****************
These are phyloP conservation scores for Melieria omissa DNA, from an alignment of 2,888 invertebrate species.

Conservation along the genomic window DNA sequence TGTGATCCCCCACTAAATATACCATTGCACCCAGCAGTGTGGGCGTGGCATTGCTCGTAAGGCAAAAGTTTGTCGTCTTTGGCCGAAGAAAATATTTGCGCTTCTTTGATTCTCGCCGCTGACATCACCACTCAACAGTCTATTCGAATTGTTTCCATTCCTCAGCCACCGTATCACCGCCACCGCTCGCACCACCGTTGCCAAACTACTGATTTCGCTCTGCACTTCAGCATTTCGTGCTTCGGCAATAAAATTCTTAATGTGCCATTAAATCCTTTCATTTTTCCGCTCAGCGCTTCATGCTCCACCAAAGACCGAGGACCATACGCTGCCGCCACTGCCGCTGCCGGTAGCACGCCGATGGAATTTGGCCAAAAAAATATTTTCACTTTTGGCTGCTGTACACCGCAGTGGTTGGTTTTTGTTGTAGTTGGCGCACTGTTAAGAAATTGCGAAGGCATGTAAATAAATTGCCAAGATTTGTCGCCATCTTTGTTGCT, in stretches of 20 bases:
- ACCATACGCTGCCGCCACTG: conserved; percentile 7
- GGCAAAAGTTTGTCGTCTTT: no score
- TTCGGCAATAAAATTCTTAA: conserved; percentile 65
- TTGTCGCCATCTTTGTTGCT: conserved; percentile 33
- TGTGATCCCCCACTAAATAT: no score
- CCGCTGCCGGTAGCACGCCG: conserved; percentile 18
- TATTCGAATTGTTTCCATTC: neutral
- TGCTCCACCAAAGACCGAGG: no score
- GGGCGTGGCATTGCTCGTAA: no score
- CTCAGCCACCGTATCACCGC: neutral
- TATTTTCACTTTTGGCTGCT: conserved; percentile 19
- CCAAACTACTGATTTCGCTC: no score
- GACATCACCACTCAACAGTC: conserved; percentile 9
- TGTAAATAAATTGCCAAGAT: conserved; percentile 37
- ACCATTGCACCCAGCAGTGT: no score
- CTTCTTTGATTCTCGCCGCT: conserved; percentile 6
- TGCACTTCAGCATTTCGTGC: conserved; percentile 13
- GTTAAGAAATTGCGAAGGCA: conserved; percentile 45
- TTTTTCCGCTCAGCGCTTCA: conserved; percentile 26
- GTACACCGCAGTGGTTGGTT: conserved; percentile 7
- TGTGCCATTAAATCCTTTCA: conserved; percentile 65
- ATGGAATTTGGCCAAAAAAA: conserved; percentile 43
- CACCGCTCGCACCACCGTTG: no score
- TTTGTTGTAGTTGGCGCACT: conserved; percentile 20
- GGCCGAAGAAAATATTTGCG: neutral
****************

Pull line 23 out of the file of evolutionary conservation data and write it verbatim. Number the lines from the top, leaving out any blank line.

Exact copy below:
- TGTGCCATTAAATCCTTTCA: conserved; percentile 65